Never get behind again: old thinking through a new lens.

Author:Ribas, Leo
 
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Always falling behind? Do the long lines, full lobbies, and never-ending stream of new work ever stress you out? Do you feel yourself aging at the very mention of the word "backlog"? You're not alone. The Great Recession of 2008 forced nationwide budget cuts leaving us with 30 percent less staff just before the Affordable Care Act increased our workload by 150 percent. These events f created a perfect storm in our human services agencies that we have been trying to weather ever since.

There have been many attempts to deal with the aftermath, including sophisticated IT systems, call centers, interactive voice response systems, online applications, automated work flow, and automated pending notices. While designed to help us manage the tidal wave of work and meet the needs of our customers, we ended up with systems that manage our work in the 20-45 day range instead of looking at innovative ways to do much more with less. In other words, our efforts focused on coping with the debris left by the storm, not dealing with our new reality; the storm is the new normal.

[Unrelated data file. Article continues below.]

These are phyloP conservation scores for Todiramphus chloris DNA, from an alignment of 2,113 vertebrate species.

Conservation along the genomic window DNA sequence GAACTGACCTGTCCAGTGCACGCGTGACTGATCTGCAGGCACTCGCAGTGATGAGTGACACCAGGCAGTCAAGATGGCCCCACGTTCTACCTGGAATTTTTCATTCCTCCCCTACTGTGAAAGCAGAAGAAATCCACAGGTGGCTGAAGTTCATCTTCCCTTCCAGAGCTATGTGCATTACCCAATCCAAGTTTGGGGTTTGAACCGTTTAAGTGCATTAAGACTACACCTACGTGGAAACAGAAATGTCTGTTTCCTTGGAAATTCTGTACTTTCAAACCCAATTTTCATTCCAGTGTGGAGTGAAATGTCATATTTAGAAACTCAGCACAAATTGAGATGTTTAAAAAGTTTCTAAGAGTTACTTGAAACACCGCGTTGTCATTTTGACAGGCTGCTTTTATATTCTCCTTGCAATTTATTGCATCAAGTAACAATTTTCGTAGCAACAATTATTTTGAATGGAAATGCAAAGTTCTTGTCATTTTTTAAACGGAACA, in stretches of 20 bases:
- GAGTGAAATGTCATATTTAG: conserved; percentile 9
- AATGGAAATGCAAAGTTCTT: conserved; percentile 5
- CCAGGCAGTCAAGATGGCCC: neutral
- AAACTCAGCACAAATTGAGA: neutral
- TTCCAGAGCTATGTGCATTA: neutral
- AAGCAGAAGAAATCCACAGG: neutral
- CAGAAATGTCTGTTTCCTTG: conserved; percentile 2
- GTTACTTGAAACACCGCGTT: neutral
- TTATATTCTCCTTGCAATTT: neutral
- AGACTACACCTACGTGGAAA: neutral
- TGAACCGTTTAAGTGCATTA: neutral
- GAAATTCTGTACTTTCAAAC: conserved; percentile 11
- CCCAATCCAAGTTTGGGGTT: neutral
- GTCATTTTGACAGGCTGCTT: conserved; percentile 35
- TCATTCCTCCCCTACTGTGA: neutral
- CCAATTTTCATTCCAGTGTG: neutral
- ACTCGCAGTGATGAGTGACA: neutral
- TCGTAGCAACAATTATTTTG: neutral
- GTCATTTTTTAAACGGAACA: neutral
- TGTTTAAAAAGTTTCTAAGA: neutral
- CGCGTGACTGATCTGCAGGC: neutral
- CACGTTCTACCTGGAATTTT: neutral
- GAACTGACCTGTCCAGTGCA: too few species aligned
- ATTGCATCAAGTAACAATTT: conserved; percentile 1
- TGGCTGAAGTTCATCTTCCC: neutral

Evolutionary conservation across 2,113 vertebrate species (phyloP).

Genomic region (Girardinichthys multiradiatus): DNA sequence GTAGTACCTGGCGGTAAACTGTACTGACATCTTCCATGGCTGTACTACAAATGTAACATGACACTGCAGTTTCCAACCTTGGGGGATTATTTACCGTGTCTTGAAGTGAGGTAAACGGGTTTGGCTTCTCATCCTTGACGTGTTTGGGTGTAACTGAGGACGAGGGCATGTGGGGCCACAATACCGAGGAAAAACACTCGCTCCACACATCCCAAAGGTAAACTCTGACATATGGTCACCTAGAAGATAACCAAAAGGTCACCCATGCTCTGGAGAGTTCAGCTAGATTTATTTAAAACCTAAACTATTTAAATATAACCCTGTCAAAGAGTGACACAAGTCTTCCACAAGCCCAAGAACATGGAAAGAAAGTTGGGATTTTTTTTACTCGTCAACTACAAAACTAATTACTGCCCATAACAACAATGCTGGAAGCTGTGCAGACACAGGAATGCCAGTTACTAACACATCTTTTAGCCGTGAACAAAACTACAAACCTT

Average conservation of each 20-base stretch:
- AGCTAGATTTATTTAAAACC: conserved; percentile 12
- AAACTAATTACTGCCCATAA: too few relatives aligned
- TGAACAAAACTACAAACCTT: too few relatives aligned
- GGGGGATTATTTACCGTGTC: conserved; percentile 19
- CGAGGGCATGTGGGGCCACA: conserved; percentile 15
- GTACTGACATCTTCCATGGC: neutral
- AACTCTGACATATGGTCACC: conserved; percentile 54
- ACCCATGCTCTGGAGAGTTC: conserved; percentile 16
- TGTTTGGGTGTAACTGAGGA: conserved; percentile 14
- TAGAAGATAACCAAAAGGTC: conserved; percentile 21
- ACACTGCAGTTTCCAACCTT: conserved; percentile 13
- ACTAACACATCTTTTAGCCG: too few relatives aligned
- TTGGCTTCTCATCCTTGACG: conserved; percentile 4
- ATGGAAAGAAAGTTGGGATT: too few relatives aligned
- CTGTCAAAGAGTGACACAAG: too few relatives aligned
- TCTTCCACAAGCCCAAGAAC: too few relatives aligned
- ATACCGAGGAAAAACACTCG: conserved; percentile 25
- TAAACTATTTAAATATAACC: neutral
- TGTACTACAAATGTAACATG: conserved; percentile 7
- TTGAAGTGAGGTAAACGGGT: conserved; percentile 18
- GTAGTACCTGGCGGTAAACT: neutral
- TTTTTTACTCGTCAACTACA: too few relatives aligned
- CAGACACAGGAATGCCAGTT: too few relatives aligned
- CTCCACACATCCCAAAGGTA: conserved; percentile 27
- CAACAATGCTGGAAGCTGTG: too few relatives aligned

The number of customers coming in is not slowing, the complexity of the work continues to grow, and the pressure to meet our deadlines is all-consuming. Amplifying our problem is the fact that every technology solution we put in place and every mandatory guideline change requires training that pulls staff away from customers. Our hope is that with these changes we can keep up but the truth is we are only seeing longer transaction times, rising costs, and growing backlogs.

There's a secret to living peacefully in the storm. Step 1 is to realize that much of what is being tried is not helping, and is most likely hurting us. Step 2 is to change our focus from 30-day timeliness to one-day timeliness.

This may sound too simplistic but the "best practices" to weather the storm today deal with moving lines faster upfront and freeing up caseworker time behind the scenes to concentrate on doing the work. This effort to "protect" the caseworker means allotting time away from clients to work uninterrupted and free of distractions to catch up on cases. In theory this designated time to do the work should help, but while we can isolate the worker, nothing can or should stop the clients from trying to interact with us. It's as if only one team takes a timeout to strategize but the other team keeps playing.

When a customer cannot access their caseworker, they begin working different avenues to get information. They call, or "pop in" to the office, or even resubmit a new form in an attempt to see...

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